Following on from Basics

Standard

Following on from my previous post and the mission to get a return on investment with my pattern selection I have taken New Look 6356 a step further by deciding to lengthen the top into an A line tunic/shift dress.
One of my favourite items in my wardrobe is a dress I purchased many years ago from Wallis. It is comfortable, easy to wear and hides a multitude of sins which I really need following the walnut whips!
Original
I took this dress as my base for lengthening the body of the dress and the sleeves. I measured the circumference of the dress, the length and then measured out a point on the pattern.

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Point A is the length of the dress as I wanted it indicated by the blue line, the green line is the original length of the pattern and the rather wavy pink line is the new length where I calculated the width as ¼ of the circumference of my original dress. As you can see this is rather a simple pattern! I did the same for the back and used the same principle for lengthening the sleeve where I took the length and sleeve circumference from my original dress. This is not very complicated pattern drafting by any stretch of the imagination.
I also designed my dress as I wanted to learn some new techniques – welt pockets and exposed zipper.

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What do you think of my drawing capabilities? Don’t be too impressed as I purchased this wonderful title from Amazon:

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This sketchbook is packed full of croquis just waiting to be your muse! There are a variety of on-trend poses and a garment encyclopaedia. The good thing is the outlines disappear when scanned or photocopied. Of course the figures have fashion industry proportions and certainly bear no resemblance to normal women especially ones who have a diet packed with walnut whips!
Anyway cracking on with the dress I found 2 excellent sources on YouTube for exposed zipper and welt pockets which I will share with you:
Sewing an Exposed Zipper
Double Welt the Pocket
Anyway here it is:

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Looks just like my sketch doesn’t it :)
I had some issues with this dress – firstly the exposed zipper. I ironed on some fusible interfacing before putting in the zipper as instructed in the video but when I turned my zip over a lot of the interfacing was exposed outside the zip on the front of the garment so then spent an hour or two unpicking it – not the easiest or the best job in the world!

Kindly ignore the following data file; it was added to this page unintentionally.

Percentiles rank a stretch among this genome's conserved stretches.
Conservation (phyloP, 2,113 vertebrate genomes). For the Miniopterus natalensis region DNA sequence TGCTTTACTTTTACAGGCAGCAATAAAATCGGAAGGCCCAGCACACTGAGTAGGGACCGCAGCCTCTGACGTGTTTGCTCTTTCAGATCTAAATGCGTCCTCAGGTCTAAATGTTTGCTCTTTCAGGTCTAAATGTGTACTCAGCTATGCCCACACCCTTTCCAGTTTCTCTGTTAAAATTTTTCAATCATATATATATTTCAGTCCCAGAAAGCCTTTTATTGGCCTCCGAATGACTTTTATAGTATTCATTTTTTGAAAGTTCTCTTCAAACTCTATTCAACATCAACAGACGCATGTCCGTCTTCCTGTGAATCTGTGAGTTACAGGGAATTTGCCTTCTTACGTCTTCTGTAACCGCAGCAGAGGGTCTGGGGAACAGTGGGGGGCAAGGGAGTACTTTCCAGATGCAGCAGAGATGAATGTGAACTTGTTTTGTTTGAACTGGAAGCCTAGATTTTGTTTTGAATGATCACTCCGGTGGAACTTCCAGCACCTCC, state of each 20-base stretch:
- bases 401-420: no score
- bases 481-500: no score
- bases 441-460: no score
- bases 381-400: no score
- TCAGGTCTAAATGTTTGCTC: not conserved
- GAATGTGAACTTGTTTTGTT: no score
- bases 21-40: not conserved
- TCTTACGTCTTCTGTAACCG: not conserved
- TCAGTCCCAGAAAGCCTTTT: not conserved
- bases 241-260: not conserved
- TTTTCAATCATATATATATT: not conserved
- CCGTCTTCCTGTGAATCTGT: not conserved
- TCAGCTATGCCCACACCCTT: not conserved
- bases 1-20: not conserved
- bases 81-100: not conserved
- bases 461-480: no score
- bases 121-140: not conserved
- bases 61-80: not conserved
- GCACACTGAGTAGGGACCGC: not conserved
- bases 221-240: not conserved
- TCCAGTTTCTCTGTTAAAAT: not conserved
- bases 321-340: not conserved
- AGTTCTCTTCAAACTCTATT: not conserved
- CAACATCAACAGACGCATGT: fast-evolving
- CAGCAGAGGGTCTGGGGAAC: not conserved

Secondly the collar was a nightmare from start to finish – it did not sit well and when I put it on it was too short as it didn’t match in the front which was a surprise as it was the same pattern as my previous top but then I think that putting in the exposed zipper had lengthened the neckline but to be honest I could not be bothered to draft a new one so I left it and put in a brooch to cover the gap. The collar does not bear close inspection as it is wavy and has been stitched to the dress in a last ditch effort to get it to lay flat. In retrospect I wish I had just abandoned the whole collar thing.
The only other thing is that I wish I had made the welt pockets a bit longer as they are a bit lost in the expanse of material but I was really pleased with my first effort at doing a welt pocket.
Well that dress looks like an old sack on my dress form so here it is actually on me:

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The photo was taken at work – yes I actually wore it out in public – by my friend Isobel although why she made me stand in the corner to have it taken is anyone’s guess!

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Me and the original drawing/vision well we could be twins!!!

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3 responses »

  1. Very very cute dress! I love how you brought a sketch into real life. I love people who modify patterns and make them their own. Also great that you used it as an opportunity to learn something new. These are all added value to an already adorable dress :)

    • Thanks Kat – I think I surprised myself. It certainly makes me think about exactly how many patterns you need to have. I remember reading that all you needed was a basic top, skirt and trouser pattern and the world was your oyster. I certainly learnt something making this dress. I have made another one which I will post about soon.

      • I completely agree. I was just reading a Threads last night (bedtime reading!) that had an article about just that – taking very basic patterns and modifying them/using different fabrics to create everything from jackets to dresses to blouses. After making my block, this became very apparent to me. I no longer needed a new pattern for an A-line skirt because drafting it took me all of 10 minutes for a perfectly fitting skirt! And it’s not that hard! Anywho, looking forward to seeing your new version :)

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